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Association Between Biomarkers of Ovarian Reserve and Infertility Among Older Reproductive Age Women
  • Published Date:
    Oct 10 2017
  • Source:
    JAMA. 318(14):1367-1376.
Filetype[PDF-624.34 KB]


Details:
  • Pubmed ID:
    29049585
  • Pubmed Central ID:
    PMC5744252
  • Description:
    Importance

    Despite lack of evidence of their utility, biomarkers of ovarian reserve are being promoted as potential markers of reproductive potential or “fertility tests.”

    Objective

    To determine the extent to which biomarkers of ovarian reserve are associated with reproductive potential among late-reproductive age women.

    Design, Setting, and Participants

    Prospective, time-to-pregnancy cohort study (2008-March 2016) of women (N=981) 30–44 years of age without a history of infertility who had been trying to conceive for 3 months or less were recruited from the community in the Raleigh-Durham area.

    Exposures

    Early follicular phase serum level of antimüllerian hormone (AMH), follicle stimulating hormone (FSH), and inhibin B, and urinary level of FSH.

    Main Outcomes and Measures

    The primary outcomes were the cumulative probability of conception by 6 and 12 cycles of attempt and relative fecundability, the probability of conception in a given menstrual cycle. Conception was defined as a positive pregnancy test.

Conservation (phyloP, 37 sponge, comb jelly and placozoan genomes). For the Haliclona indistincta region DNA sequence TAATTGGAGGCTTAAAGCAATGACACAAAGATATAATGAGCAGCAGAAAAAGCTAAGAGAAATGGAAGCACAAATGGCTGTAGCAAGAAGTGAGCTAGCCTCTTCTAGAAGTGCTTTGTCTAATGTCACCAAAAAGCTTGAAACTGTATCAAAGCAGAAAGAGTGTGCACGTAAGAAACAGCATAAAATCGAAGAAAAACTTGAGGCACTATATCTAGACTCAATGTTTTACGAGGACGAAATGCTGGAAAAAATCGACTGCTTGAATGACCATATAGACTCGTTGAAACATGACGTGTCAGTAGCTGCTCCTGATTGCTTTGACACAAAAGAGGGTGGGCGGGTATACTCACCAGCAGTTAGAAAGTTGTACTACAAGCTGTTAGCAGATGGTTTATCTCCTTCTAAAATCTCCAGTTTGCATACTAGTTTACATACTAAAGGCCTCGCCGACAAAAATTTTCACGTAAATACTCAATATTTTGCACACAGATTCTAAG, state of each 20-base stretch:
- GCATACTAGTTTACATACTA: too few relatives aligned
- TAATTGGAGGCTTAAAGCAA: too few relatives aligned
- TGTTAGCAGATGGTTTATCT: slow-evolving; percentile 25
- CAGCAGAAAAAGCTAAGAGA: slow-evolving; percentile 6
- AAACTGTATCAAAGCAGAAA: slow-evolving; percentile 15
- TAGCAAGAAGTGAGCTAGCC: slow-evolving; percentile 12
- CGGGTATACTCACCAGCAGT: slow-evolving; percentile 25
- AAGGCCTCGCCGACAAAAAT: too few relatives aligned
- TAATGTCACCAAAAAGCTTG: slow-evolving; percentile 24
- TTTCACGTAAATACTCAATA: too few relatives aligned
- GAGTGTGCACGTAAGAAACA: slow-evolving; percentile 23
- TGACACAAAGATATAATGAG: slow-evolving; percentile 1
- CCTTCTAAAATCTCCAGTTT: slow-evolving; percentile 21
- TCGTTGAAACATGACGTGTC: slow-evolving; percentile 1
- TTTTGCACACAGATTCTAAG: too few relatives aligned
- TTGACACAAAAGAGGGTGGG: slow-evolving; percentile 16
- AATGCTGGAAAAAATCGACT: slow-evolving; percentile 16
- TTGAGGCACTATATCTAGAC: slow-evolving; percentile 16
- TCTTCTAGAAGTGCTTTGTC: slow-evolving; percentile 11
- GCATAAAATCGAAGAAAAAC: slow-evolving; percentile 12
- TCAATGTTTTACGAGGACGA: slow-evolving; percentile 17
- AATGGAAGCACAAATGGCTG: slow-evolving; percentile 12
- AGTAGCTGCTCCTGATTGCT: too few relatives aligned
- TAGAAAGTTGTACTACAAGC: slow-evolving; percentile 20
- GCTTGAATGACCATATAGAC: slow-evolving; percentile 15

Results

    750 women (33.3[3.2] years of age; 77% white; 36% overweight or obese), provided a blood and urine sample and were included in the analysis. After adjusting for age, body mass index, race, current smoking status and recent hormonal contraceptive use, women with low AMH values (<0.7ng/ml, N=84) did not have a significantly different predicted probability of conceiving by 6 cycles of attempt (65%; 95% Confidence Interval (CI): 50–75%) compared to women (N=579) with normal values (62%; 95% CI: 57–66%) nor by 12 cycles of attempt (84%; 95% CI: 70–91% versus 75%; 95% CI: 70–79%, respectively). Women with high serum FSH values (>10mIU/ml, N=83) did not have a significantly different predicted probability of conceiving after 6 cycles of attempt (63%; 95% CI: 50–73%) compared to women (N=654) with normal values (62%; 95% CI: 57–66%) nor after 12 cycles of attempt (82%; 95% CI: 70–89 versus 75%; 95% CI: 70–78%). Women with high urinary FSH values (>11.5mIU/mgcr, N=69) did not have a significantly different predicted probability of conceiving after 6 cycles of attempt (61%; 95% CI: 46–74%) compared to women (N=660) with normal values (62%; 95% CI: 58–66%) nor after 12 cycles of attempt (70%; 95% CI: 54–80% versus 76%; 95% CI: 72–80%). Inhibin b levels (N=737) were not associated with the probability of conceiving in a given cycle (Hazard Ratio [per 1pg/ml increase] = 0.999; 95% CI: 0.997–1.001).

    Conclusions

    Among women age 30–44 years of age without a history of infertility, who had been trying to conceive for 3 months or less, biomarkers indicating diminished ovarian reserve, compared to normal ovarian reserve, were not associated with reduced fertility. These findings do not support the use of urinary or blood FSH tests or AMH levels to assess natural fertility for women with these characteristics.

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